A selection of books to help self-isolators pass their time wisely
As far as we're aware, Amazon Prime deliveries are still operating - although my home gym set-up is still yet to arrive today as promised - so we thought it would be appropriate to suggest some of our favourite health and wellbeing books to help get you through these trying, self-isolated times.
The good news is that while we're all working from home, it is less likely you'll miss a delivery and the chances are we'll have plenty of time to spare in the coming weeks and months. Plus, it's important to switch off from the news regularly and there's only so many Netflix series you can watch before you start believing everyone living in your street is a serial killer.
So here are a few wholesome reading tips lifted straight from the editor's bookshelf…
Dr David Hamilton cut his teeth in the pharmaceutical industry before dedicating his career to using science to inspire and improve wellbeing. After studying the powerful effects of placebo, Dr Hamilton's work explores the healing power of the mind. His book ‘The Five Side Effects of Kindness' demonstrates how showing kindness, which he says is the opposite to stress, is proven to change the brain positively and impact the heart and immune system, as well as treat depression and slow the ageing process. A rather topical viewpoint given the situation we are facing.
Those who saw Matt Janes speak at the COVER Mental Health & Wellbeing Summit recently will know how mind-blowing his approach to mental health and nutrition is. Saving Dad tells the story of his father's personal struggles with bi-polar disorder and how Janes was able to treat his depression by using his knowledge of neuroscience and a special diet to balance his autonomic nervous system. Unbelieveable.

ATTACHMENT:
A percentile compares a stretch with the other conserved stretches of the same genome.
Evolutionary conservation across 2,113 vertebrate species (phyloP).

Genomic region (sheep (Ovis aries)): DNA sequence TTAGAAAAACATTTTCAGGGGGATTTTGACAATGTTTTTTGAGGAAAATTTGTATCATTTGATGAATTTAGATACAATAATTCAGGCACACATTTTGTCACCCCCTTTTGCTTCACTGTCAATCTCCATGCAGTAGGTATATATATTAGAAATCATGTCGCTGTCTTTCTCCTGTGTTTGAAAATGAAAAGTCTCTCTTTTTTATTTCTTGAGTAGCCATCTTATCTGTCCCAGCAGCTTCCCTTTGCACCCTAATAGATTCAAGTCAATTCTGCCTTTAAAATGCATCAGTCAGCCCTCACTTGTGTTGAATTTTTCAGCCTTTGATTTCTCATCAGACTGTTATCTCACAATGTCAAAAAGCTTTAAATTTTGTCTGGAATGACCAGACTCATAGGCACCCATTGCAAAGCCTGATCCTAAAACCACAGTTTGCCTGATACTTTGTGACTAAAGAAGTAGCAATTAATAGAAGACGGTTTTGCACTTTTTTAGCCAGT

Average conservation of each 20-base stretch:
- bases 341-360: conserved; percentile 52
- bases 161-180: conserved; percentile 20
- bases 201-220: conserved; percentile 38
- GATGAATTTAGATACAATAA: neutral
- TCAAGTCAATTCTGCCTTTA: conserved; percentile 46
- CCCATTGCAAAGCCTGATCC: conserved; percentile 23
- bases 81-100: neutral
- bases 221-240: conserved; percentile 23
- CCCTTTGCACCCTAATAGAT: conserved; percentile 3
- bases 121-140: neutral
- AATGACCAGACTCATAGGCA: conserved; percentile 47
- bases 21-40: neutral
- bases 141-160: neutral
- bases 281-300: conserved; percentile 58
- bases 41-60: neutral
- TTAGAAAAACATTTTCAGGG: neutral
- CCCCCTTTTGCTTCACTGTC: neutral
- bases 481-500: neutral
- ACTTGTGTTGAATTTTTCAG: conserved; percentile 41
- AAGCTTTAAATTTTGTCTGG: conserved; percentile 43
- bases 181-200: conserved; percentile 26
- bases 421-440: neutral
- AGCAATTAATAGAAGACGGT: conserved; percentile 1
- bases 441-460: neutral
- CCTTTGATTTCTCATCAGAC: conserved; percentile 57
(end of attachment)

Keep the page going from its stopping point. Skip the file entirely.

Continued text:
A lot of us are probably wishing we could go and live somewhere else at the moment, but as we can't it is well worth doing it vicariously through Helen Russell's experience as an expat in Denmark. Considered the happiest place to live in the world, ‘The Year of Living Danishly' is a humorous account of life in the land of Lego and interior design, and where childcare is free. Imagine that.
Not for the faint hearted or prudent, the autobiography of Storm in a Tit Cup blogger Heidi Loughlin tells of the trials, tribulations and tragedies of her cancer diagnosis and devastating loss of her daughter. Don't be put off by its heavy subject matter, ‘Heidi's Lifeline' is a hilarious and life-affirming look at how the human race can cope even in the most unthinkable circumstances.
In my humble opinion, no list of life-altering books could go without mention of Echart Tolle's game-changer ‘A New Earth'. Offering a guide to breaking down the ego to create a new world order based on self-compassion and hope, this book from the mindfulness guru offers us all a ray of hope as we face the biggest cultural and spiritual shake-up of a generation. Not convinced? I'll leave you with this quote from the book: ‘When faced with a radical crisis, when the old way of being in the world, of interacting with each other and with the realm of nature doesn't work anymore, when survival is threatened by seemingly insurmountable problems, an individual life-form - or a species - will either die or become extinct or rise above the limitations of its condition through an evolutionary leap.' Deep.
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From 13 July
Younger people most likely
Nearly nine in 10 want remote working